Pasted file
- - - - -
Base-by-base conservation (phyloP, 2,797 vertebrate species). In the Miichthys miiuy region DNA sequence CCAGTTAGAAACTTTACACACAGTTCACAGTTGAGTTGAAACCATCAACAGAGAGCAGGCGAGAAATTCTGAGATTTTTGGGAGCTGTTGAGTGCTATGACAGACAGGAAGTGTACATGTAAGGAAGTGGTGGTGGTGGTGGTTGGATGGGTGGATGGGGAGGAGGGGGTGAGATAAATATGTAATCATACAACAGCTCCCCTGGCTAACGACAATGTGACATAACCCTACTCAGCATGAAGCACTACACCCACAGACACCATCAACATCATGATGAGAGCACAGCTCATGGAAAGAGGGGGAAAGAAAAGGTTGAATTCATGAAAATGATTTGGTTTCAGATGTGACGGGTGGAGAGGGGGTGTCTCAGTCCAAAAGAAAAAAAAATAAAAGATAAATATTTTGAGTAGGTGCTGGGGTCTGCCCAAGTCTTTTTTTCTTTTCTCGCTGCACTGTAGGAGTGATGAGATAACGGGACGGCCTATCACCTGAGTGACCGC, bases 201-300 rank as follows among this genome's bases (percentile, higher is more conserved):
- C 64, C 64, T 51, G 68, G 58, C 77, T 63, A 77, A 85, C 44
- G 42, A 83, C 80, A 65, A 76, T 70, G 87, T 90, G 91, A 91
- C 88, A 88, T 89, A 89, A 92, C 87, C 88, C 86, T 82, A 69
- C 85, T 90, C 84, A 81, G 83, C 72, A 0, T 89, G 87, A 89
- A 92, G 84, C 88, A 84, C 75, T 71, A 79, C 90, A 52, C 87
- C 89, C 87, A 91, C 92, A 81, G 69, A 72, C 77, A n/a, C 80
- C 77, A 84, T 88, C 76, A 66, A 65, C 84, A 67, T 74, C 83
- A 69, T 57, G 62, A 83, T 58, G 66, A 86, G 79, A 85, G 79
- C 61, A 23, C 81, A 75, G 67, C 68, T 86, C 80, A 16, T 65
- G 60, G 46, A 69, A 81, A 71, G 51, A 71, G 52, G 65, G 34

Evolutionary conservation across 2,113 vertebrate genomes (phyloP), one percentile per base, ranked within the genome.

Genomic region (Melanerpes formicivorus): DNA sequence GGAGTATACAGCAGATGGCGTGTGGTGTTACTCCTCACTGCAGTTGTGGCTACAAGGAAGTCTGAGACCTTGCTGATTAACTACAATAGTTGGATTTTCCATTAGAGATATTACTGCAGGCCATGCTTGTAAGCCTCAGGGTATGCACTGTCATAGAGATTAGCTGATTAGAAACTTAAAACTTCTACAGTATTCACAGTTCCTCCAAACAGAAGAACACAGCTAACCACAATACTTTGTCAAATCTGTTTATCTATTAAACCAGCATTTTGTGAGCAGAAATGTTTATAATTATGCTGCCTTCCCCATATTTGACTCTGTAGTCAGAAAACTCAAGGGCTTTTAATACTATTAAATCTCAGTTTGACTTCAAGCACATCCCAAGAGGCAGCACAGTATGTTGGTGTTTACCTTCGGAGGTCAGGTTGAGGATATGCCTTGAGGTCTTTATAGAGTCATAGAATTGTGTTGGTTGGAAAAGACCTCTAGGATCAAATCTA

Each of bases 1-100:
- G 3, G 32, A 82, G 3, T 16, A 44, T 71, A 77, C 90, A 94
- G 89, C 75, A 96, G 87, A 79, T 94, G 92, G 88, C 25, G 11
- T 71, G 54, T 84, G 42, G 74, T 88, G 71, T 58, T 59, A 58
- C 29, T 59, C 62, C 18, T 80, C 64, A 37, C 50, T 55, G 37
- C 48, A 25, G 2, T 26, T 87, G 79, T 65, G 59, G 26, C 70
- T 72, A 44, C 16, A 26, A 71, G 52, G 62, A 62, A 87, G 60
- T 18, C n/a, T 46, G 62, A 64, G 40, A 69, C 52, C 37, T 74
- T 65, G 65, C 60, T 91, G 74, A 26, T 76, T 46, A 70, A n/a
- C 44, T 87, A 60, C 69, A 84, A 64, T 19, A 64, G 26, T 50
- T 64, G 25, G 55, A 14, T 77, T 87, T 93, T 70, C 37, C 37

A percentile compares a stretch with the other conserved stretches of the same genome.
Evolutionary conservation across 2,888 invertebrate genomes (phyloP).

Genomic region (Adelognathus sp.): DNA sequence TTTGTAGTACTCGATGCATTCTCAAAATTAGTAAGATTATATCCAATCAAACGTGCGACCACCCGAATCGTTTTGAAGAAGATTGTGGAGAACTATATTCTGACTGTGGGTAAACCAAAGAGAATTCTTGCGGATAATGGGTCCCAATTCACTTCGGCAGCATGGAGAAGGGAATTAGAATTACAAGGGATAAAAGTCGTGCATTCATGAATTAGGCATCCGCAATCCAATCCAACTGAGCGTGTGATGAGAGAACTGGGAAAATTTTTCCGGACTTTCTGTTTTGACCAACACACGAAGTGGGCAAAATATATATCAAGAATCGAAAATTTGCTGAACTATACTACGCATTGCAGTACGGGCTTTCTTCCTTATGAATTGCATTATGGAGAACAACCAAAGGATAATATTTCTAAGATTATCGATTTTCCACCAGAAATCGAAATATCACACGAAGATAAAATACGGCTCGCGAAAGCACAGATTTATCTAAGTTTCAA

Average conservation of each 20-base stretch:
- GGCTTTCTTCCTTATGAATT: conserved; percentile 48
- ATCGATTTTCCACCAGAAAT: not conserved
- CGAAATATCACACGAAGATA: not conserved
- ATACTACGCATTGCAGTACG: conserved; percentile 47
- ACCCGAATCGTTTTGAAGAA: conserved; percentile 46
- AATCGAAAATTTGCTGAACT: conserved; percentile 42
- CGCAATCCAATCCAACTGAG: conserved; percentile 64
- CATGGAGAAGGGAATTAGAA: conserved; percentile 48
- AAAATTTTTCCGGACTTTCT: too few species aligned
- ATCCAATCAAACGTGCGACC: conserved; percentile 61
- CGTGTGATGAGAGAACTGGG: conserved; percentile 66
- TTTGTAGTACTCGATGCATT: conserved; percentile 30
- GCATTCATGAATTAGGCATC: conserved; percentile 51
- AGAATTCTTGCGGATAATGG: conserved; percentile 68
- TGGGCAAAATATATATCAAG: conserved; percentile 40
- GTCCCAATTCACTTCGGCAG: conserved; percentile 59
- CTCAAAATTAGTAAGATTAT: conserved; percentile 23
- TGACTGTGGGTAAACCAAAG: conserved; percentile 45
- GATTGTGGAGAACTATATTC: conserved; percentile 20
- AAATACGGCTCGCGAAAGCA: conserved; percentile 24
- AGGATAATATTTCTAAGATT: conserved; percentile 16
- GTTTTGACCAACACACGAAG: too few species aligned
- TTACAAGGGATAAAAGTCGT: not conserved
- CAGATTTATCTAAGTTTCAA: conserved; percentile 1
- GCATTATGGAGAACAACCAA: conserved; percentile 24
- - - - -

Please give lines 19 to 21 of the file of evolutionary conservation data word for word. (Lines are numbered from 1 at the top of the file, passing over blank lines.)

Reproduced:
- C 48, A 25, G 2, T 26, T 87, G 79, T 65, G 59, G 26, C 70
- T 72, A 44, C 16, A 26, A 71, G 52, G 62, A 62, A 87, G 60
- T 18, C n/a, T 46, G 62, A 64, G 40, A 69, C 52, C 37, T 74